What’s Your Industry?

What’s Your Industry?

by Sue Lewis

How do you know if your new business will be successful? A thorough understanding of the industry you plan to enter will help you answer the questions about why your business will succeed and how you will achieve this success.

The first step is to describe the industry that you plan to enter. What is the economic sector of the industry: manufacturing, merchandising, service, transportation, or construction?

Next, find the industrial classification, which divides the economic sectors into various segments. Research Standard Industrial Classification (SIC) codes

The North American Industry Classification System (NAICS) is replacing the SIC in many publications. Find the NAICS for your business.

Now that you have this information, you can research the suppliers, customers, distributors, competition, historical performance, and future outlook of this industry. The US Government provides much of the research that you will need for free or a very small cost.

Start your research at the US Census website. Here you will find the Economic Census which is conducted every five years and is organized by industry classifications.

Do you want to know how many businesses like the one you want to start already exist in your area?

The US Gross Domestic Product (GDP) table will show you at a glance such things as historical performance and cyclical patterns in your industry.

There is also a resource for GDP by region.

More performance information can be found in the Industrial Production Indexes by Industry.

The US Industrial Outlook provides data on historical trends and future growth prospects for a variety of US industries. Includes the full text of the 1994 edition.

The newest version of this publication is the US Industrial & Trade Outlook published in May 2000. Some information from the book and ordering information are included. Be sure the check your local library for a copy, as well.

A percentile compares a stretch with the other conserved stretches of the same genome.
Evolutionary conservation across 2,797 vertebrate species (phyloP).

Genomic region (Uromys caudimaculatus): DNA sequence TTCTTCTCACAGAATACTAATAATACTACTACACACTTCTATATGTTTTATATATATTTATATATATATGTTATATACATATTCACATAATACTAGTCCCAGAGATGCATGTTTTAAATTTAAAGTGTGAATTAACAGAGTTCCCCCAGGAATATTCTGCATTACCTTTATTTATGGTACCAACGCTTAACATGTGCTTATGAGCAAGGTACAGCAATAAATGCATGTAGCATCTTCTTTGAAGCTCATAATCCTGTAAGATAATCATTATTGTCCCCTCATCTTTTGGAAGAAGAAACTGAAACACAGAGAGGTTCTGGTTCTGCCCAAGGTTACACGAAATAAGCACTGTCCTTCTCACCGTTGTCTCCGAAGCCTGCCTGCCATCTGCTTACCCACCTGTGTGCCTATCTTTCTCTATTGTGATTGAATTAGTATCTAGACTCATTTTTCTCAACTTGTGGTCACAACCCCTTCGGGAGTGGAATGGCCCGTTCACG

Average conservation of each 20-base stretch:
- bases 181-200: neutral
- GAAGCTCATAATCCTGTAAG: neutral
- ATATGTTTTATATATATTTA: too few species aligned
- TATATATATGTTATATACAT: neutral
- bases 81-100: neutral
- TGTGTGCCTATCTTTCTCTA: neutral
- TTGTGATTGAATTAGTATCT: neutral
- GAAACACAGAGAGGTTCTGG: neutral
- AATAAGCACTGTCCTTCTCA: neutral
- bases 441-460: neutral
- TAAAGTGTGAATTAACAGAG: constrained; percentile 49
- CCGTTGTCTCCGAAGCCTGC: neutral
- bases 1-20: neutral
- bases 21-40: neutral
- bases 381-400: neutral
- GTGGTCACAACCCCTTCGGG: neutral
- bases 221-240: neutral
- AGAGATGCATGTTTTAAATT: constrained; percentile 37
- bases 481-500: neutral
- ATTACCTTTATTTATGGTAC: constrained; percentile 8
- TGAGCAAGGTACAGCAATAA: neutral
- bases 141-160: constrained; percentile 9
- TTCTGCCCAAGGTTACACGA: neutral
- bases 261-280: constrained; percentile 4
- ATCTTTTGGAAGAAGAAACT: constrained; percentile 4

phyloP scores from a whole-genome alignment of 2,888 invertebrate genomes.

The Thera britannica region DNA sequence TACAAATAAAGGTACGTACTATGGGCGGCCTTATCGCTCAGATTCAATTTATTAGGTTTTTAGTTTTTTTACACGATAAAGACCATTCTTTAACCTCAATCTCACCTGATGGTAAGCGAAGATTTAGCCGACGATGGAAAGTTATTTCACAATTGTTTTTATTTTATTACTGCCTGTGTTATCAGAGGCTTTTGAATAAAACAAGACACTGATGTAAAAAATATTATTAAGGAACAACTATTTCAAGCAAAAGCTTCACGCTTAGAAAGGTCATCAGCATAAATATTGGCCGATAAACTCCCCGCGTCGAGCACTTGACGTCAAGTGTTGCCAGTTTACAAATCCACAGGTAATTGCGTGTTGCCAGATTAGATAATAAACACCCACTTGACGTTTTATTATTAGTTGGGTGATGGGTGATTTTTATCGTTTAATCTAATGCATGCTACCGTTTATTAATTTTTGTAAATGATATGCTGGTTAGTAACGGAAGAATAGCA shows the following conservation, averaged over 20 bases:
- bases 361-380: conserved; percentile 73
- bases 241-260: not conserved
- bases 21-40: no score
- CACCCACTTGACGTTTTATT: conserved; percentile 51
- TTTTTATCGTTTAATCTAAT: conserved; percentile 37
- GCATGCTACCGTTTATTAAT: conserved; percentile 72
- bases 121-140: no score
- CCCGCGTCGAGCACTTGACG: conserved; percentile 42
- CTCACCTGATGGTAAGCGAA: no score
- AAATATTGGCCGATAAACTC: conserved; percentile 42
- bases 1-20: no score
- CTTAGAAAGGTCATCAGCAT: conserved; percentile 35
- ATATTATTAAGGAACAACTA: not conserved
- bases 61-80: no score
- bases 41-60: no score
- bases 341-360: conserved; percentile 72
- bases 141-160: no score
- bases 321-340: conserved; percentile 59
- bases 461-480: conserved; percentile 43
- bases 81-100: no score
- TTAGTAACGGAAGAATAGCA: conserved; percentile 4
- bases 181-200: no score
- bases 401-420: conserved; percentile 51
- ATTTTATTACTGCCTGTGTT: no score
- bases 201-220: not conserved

The International Trade Administration has links to many industry resources. Even though the site is geared to exporting, there is valuable information there for your industry research project.

An industry analysis is necessary for your business plan and may seem like a daunting task. Prepare you analysis by following these steps:

  1. prepare an industry description
  2. identify industry suppliers, customers, and distributors
  3. identify your competitors
  4. chart historical performance of the industry
  5. predict the future outlook of the industry
  6. pinpoint strategic opportunities for your business

Once you have a complete industry analysis, you will find it much easier to prepare the rest of your business plan. Realistic operating, marketing, and financial plans cannot be developed without first understanding your industry and a solid plan will help you succeed in your new business.


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About the author

Pretium lorem primis senectus habitasse lectus donec ultricies tortor adipiscing fusce morbi volutpat pellentesque consectetur risus molestie curae malesuada. Dignissim lacus convallis massa mauris enim mattis magnis senectus montes mollis phasellus.

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